The US Federal Aviation Administration has halted flights by US airlines over Syria, as the country is deemed too dangerous for civilian aircraft to fly over.
The FAA implemented the ban after it reassessed the risks to aviation over Syria, the agency said in a statement, adding that no US airliners were currently flying over Syria.
"The ongoing armed conflict and volatile security environment in Syria poses a serious potential threat to civil aviation," the FAA said. "Armed extremist groups in Syria are known to be equipped with a variety of anti-aircraft weapons which have the capability to threaten civilian aircraft."
It is the fourth formal flight ban issued by the agency since a Malaysian passenger airliner was downed in eastern Ukraine in mid-July.
The US has accused pro-Russian separatists of shooting the plane out of the sky with a Moscow-supplied missile, killing all 298 people on board. Russia has accused the Ukrainian military of shooting the plane down.
Middle East flight bans
The FAA issued a ban on US flights to Israel in August, after Tel Aviv's main airport was narrowly missed by a rocket launched from the Palestinian territory of Gaza. The ban on flights to Israel was lifted shortly afterwards.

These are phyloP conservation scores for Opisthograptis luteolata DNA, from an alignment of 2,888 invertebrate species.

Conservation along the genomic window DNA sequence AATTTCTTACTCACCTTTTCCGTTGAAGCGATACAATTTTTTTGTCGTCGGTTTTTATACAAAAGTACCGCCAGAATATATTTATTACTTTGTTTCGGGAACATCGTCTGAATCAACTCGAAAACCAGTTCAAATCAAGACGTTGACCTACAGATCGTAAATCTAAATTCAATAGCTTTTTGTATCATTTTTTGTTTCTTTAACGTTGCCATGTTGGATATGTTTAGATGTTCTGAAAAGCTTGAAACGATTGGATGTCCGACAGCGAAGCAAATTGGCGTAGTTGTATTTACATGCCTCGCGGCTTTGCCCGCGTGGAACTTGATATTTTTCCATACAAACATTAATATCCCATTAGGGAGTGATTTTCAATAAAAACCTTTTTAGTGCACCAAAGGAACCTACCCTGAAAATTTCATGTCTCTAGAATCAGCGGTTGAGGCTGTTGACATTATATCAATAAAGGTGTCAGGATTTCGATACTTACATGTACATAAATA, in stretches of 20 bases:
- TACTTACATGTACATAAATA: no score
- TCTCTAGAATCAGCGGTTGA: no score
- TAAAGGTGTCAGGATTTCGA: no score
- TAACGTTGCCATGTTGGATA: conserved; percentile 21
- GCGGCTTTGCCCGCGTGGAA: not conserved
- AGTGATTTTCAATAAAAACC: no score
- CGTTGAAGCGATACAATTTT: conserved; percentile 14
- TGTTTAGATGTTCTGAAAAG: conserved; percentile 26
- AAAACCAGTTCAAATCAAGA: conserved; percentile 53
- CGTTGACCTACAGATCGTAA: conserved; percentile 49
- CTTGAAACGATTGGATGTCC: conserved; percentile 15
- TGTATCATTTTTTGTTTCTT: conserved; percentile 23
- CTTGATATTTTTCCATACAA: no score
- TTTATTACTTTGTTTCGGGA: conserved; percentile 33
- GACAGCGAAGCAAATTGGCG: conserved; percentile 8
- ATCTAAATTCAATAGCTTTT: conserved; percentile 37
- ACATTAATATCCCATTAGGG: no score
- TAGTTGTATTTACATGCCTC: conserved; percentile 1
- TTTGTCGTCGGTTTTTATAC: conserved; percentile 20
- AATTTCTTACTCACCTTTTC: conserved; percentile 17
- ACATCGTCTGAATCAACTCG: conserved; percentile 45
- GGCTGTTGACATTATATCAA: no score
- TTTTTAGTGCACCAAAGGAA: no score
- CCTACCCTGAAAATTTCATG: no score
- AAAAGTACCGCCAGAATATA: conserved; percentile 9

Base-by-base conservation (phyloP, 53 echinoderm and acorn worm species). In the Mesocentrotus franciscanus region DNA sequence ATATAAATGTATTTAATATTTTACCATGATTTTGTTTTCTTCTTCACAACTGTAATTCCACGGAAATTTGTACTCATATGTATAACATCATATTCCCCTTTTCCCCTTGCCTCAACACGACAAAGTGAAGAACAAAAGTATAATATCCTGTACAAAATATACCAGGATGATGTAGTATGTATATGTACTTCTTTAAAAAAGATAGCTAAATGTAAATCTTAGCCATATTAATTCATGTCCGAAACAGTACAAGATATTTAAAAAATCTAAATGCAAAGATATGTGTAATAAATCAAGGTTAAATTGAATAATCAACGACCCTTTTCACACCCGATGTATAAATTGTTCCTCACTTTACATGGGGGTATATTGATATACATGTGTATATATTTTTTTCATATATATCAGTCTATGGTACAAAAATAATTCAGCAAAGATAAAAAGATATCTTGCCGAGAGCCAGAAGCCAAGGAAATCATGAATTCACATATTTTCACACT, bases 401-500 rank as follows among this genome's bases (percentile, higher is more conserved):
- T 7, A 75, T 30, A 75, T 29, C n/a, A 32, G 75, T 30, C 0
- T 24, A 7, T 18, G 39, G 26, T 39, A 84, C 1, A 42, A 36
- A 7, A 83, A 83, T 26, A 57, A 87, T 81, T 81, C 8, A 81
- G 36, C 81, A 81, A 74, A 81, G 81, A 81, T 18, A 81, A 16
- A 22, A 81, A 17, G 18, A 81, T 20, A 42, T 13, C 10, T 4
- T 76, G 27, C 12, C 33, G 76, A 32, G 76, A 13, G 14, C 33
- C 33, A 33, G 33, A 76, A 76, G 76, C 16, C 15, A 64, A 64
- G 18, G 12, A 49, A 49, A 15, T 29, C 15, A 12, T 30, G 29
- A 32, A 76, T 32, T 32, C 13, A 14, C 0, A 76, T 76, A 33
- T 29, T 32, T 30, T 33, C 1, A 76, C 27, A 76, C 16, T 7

The US has also banned flights to Iraq, after a well-armed jihadist group seized vast swathes of territory in the north of the country.
The militants from Islamic State (formerly called Isis) were thought to have seized a range of weaponry discarded by the Iraqi national security forces, who fled their posts in Mosul and the surrounding areas.
The jihadists also control territory in Iraq's neighbour Syria, and they have declared the establishment of a caliphate spanning the two countries.
Syria has been embroiled in a civil war since March 2011, when massive street demonstrations were met with deadly state response.
Since then, more than 170,000 people have been killed and nearly 3 million Syrians have fled their homes and registered as refugees in neighbouring countries.